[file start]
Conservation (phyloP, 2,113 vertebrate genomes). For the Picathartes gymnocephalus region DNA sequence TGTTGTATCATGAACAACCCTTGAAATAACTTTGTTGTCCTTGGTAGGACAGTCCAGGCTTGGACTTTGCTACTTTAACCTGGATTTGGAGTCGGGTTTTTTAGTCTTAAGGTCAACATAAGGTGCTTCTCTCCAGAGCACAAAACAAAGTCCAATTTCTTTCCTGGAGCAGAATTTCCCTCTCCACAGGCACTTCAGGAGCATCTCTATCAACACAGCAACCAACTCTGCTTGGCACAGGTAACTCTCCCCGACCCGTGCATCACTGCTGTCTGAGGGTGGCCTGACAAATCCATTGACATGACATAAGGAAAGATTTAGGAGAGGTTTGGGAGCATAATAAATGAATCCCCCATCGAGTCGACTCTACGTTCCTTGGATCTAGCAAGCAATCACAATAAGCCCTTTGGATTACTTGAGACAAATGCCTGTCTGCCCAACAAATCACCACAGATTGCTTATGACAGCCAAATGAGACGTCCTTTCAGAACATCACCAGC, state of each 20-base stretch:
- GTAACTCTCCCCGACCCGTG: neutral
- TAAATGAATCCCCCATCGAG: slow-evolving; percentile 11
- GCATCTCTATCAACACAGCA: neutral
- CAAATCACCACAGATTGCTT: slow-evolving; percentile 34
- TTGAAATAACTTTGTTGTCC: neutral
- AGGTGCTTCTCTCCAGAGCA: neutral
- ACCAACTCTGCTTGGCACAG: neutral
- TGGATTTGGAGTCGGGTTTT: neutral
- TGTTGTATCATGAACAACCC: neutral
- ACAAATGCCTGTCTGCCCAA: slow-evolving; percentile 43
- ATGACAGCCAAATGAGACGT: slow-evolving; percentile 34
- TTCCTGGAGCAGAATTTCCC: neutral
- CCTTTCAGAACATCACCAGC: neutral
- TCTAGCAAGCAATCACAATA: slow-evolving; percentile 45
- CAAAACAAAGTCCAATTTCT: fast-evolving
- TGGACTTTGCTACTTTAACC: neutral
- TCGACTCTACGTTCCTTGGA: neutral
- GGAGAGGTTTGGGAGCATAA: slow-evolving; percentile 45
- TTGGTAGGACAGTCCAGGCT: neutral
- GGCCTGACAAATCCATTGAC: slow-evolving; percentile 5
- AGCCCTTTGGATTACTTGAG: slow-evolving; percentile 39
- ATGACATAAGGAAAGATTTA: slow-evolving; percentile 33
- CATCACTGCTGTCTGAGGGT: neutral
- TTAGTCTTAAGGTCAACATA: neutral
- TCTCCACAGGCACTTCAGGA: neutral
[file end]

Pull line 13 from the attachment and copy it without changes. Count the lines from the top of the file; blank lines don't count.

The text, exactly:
- TTCCTGGAGCAGAATTTCCC: neutral